Jul 5, 2014, 10:26 PM EST
One game, 100 words (or less): Toronto is typically thought of as a defense-first team, but in the second half on Saturday at BMO Field, the defense was the first to let the Reds down. Thanks to three key Toronto errors over the game’s final 36 minutes (see below), D.C. United was able to snap TFC’s six-match unbeaten run, taking three points in Michael Bradley‘s return with a 2-1 win in Ontario.
Three moments that mattered:
1. 54′ – Too easy for Nick DeLeon - Toronto’s defense breaks down after Luis Silva and DeLeon force a turnover high on D.C.’s right flank, sending DeLeon in on the Reds’ defense. Cutting around two sprawling TFC defenders, DeLeon punches a left-footed shot past Joe Bendik, turing one moment of uncertainty between Justin Morrow and Nick Hagglund into the match’s first goal.
2. 69′ – Caldwell misjudges the corner - TFC responded quickly, with Jermain Defoe setting up Jackson for a shot that turned into Luke Moore’s equalizing goal, but another defensive error provided the match’s decisive moment. On a Silva corner from the right, Steven Caldwell misjudged the flight of the ball, jumping under the cross to the benefit of Perry Kitchen. The D.C. midfielder headed home his second goal of the year to make it 2-1.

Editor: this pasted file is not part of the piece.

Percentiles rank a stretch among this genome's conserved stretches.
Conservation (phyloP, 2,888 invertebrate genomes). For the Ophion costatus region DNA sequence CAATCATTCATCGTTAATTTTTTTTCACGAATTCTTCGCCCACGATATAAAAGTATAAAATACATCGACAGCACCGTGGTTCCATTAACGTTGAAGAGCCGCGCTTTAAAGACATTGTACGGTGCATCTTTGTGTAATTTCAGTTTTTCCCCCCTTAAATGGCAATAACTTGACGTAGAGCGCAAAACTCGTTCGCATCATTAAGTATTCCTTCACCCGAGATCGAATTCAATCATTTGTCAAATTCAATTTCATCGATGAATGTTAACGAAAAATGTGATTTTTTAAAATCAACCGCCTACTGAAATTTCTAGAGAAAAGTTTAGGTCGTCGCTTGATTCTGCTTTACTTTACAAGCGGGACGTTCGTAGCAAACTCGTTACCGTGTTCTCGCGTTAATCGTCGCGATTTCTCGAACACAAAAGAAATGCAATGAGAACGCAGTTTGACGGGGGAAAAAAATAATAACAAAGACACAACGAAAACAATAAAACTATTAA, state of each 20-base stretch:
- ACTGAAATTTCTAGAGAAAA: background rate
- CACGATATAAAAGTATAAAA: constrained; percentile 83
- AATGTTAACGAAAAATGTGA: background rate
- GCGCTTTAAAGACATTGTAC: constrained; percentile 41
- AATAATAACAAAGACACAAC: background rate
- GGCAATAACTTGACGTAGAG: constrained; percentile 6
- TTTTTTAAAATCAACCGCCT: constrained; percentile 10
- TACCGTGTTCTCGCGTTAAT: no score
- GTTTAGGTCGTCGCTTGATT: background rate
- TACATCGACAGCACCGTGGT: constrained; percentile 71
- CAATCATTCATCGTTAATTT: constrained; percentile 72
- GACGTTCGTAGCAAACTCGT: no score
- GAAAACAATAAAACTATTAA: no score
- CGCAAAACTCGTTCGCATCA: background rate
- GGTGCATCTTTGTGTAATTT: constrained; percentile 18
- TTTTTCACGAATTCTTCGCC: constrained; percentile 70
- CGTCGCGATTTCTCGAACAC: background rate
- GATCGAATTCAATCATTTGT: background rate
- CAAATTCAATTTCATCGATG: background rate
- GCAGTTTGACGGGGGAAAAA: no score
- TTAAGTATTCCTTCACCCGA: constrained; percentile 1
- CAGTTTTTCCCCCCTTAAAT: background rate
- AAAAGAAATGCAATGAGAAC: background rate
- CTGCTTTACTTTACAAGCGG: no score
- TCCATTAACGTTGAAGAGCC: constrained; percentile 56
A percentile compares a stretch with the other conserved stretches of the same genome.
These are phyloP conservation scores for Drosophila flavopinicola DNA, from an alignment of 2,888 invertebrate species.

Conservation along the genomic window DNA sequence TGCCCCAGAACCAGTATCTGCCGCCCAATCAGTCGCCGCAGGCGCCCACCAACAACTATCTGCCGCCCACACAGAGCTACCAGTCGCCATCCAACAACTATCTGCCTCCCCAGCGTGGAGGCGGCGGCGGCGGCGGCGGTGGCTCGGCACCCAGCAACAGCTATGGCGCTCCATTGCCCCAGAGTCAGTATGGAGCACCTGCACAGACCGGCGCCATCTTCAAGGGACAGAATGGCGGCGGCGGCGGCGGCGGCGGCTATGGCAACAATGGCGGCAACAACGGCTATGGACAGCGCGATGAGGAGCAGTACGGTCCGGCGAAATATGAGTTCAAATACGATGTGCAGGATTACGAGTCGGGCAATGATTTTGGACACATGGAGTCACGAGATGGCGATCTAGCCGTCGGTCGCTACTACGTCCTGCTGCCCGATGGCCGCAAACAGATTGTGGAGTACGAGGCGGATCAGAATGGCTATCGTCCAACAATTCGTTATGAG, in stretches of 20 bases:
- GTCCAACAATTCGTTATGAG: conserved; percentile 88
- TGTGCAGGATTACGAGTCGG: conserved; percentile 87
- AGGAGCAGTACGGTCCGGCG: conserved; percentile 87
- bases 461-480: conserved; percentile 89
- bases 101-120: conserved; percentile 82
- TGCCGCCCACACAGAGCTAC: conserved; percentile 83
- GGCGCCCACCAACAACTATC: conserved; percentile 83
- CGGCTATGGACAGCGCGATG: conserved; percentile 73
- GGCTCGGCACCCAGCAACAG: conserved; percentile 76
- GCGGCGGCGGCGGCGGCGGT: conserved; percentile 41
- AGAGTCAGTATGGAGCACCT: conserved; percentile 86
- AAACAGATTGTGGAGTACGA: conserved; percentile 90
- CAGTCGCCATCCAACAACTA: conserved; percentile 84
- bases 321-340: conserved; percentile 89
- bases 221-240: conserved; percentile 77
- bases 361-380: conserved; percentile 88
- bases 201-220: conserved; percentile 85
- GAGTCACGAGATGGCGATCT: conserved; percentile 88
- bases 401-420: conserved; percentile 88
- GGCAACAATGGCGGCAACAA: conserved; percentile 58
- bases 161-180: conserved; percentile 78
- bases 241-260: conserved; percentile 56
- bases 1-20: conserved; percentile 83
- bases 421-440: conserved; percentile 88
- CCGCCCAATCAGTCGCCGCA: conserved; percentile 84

3. 88′ – Nick Hagglund’s sent off - Toronto had occasionally threatened for an equalizer over the previous 19 minutes and would do so again through Daniel Lovitz in stoppage time. By then, the team was dealing with a man disadvantage thanks to another Hagglund error. Capping off his most-trying night as a pro, the rookie let Eddie Johnson get behind him in the closing moments, allowing the D.C. forward to have a clear path toward goal. Instead of get into a footrace, Hagglund pulled at “E.J.” from behind, denying him an obvious goal scoring opportunity. Though David Gantar initially showed yellow, a consultation with assistant Gianni Facchini produced a change of heart. Hagglund was sent off.
Three lessons going forward:
1. The Michael Bradley paradox - Toronto went 3-0-3 in six games without their star midfielder/ The first game he returns, they lose at home. Something must be up, right? Of course, there is, but what you conclude will depend on how you look at today’s game.
Despite losing, Toronto out-shot D.C. 19-7 and put six shots on target to United’s two. That’s right – D.C.’s only two attempts on goal came off the errors that produced their goals.
If that’s a Michael Bradley issue, the causation’s escaping me. Maybe the teams’ intensity diminishes when its midfield general returns. If so, why is Toronto tuning out with Bradley on the field but seems to hold no such awe of Jermain Defoe?